MSNBC has been in a state of decline for as long as I can remember. In its latest iteration, the network apparently decided it hadn’t been left-wing enough during the Keith Olbermann days, so it “leaned forward”–I never understood what that meant–until it did a face-plant.
What makes this Media Post article on the troubled news network interesting is that it is non-political. MSNBC’s decline is assessed from a strictly professional standpoint: “Changes Mulled At MSNBC As Audience Yawns, Then Disappears.”
To put it as simply as possible, in the three-way competition in cable news (the competitors being Fox News Channel and CNN), MSNBC is in freefall.
Here’s some data for February, for example: For the three hours of prime time (8-11 p.m. Eastern), MSNBC’s three shows — “All in With Chris Hayes” (8 p.m.), “The Rachel Maddow Show” (9 p.m.) and “The Last Word with Lawrence O’Donnell” (10 p.m.) — had a collective average during the month of 528,000 total viewers, down 27% from February 2014.
The three shows were down even more in the news demo — averaging just 120,000 viewers 25-54, a drop of 48% from February 2014.
By contrast, top-ranked Fox News Channel had a total-viewer average in February 2015 of 1.823 million for the three hours of prime time (“The O’Reilly Factor” at 8, “The Kelly File” at 9 and “Hannity” at 10), down slightly (4%) from a year ago. Fox News prime was up 13% in the demo, however — averaging 345,000 viewers 25-54.
The article notes that MSNBC actually edged out CNN for second place, but CNN is “on the upswing:”
CNN averaged 509,000 viewers in prime time in February, up 28% from a year ago. And in 25-54s, CNN beat MSNBC with a demo average of 170,000 in Feb. ’15 — up 27% from a year earlier.
Media Post’s assessment of MSNBC’s talent is brutal:
The Politico story says various MSNBC shows are on the chopping block or will likely be moved (i.e. buried in time periods where they will do less harm), including “All in With Chris Hayes,” which Politico says is almost certain to be moved out of the 8 p.m. slot, and “Politics Nation with Al Sharpton,” which Politico says will likely be relegated to weekends.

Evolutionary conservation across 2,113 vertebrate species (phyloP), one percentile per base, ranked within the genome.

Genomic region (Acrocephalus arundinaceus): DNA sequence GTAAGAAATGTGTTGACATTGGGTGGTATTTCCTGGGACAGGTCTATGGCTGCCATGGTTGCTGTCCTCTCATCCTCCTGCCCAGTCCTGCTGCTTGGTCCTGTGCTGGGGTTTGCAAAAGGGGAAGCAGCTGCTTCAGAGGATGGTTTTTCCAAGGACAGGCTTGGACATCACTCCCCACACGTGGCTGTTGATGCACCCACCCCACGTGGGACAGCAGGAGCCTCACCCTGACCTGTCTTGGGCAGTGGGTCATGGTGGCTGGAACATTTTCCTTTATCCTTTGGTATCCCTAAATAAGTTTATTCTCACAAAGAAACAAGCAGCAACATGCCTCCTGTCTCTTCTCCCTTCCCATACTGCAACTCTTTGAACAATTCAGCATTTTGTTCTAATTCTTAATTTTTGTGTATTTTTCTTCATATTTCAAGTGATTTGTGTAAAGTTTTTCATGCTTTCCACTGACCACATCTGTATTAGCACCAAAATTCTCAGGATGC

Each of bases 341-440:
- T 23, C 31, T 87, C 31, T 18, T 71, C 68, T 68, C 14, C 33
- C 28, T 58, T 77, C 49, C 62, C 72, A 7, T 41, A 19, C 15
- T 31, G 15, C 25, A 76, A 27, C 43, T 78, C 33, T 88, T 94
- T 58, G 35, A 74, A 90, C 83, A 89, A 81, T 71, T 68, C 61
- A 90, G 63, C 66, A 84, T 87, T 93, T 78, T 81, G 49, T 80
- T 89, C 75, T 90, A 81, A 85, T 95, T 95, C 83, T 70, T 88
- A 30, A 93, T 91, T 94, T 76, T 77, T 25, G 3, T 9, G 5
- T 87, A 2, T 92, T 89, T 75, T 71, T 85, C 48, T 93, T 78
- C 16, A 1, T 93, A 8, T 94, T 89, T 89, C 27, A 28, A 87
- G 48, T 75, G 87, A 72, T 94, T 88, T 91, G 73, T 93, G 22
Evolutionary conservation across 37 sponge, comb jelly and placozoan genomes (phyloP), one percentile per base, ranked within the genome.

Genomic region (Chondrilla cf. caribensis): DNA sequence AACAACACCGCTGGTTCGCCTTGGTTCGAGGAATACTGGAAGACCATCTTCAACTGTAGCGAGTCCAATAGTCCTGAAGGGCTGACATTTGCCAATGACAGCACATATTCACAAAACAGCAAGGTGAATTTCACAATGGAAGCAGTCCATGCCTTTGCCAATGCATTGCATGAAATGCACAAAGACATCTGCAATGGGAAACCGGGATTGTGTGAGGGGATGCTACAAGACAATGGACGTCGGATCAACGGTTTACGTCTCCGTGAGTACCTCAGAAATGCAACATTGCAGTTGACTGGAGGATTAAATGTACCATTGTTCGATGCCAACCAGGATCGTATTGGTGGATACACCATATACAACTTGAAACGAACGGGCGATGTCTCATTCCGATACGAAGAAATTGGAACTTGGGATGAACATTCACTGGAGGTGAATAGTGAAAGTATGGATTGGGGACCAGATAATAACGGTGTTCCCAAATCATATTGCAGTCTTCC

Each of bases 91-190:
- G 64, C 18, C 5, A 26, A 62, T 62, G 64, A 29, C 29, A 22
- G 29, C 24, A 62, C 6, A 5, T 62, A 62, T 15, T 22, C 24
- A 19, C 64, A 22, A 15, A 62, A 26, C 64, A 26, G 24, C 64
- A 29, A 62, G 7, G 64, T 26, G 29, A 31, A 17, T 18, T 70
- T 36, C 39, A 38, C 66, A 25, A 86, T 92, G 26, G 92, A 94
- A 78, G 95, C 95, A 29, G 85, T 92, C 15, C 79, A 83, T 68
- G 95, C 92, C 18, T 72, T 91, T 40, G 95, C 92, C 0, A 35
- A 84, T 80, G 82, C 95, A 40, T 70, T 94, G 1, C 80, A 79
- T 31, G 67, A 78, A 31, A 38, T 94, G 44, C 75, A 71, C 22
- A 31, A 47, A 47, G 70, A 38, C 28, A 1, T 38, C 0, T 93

Somehow, “Maddow” and “O’Donnell” are likely to stay put, Politico says.
I like that “somehow”! The network’s history is bleak:
The problem of declining viewership is not exactly new for MSNBC. These stories about its woes are written every couple of months. What’s most notable about the stories is that time after time, they tell the same tale: MSNBC’s ratings are declining with no end in sight.
They also usually point out the most glaring weaknesses in MSNBC’s program lineup. This time it’s “Chris Hayes.” Last time, it was “Ronan Farrow Daily,” the afternoon show hosted by the wholly inexperienced blue-eyed son of Mia Farrow. The “Farrow” show was canceled outright in February.
This is the part that is really interesting. I have long said that Fox News’s success is not just due to the fact that there are more conservatives than liberals in the U.S. In addition, the Fox on-air personalities are simply better at their jobs than the competition. Media Post agrees:
The truth is, there really are no strengths in the MSNBC lineup. Or to put it another way, no personality stands out from the MSNBC roster who you might be tempted to describe as electrifying. Whenever I tune in, I’m always struck by how dour everyone is — particularly Rachel Maddow and Lawrence O’Donnell.
They’re always complaining, always with a sour face, always preaching in a way that seems designed to make the point that they’re intellectually superior to everyone else. For some reason, I never seem to catch them in lighter moments, if such moments ever occur. The thing is, the people on MSNBC never look like they’re having any fun. It’s TV — lighten up, people.
That’s contemporary liberalism in a nutshell–dour and angry, yet arrogant and self-satisfied. Who, other than a true believer, would voluntarily watch such sad stuff? MSNBC has driven away pretty much all normal viewers, and still can never quite figure out what its problem is.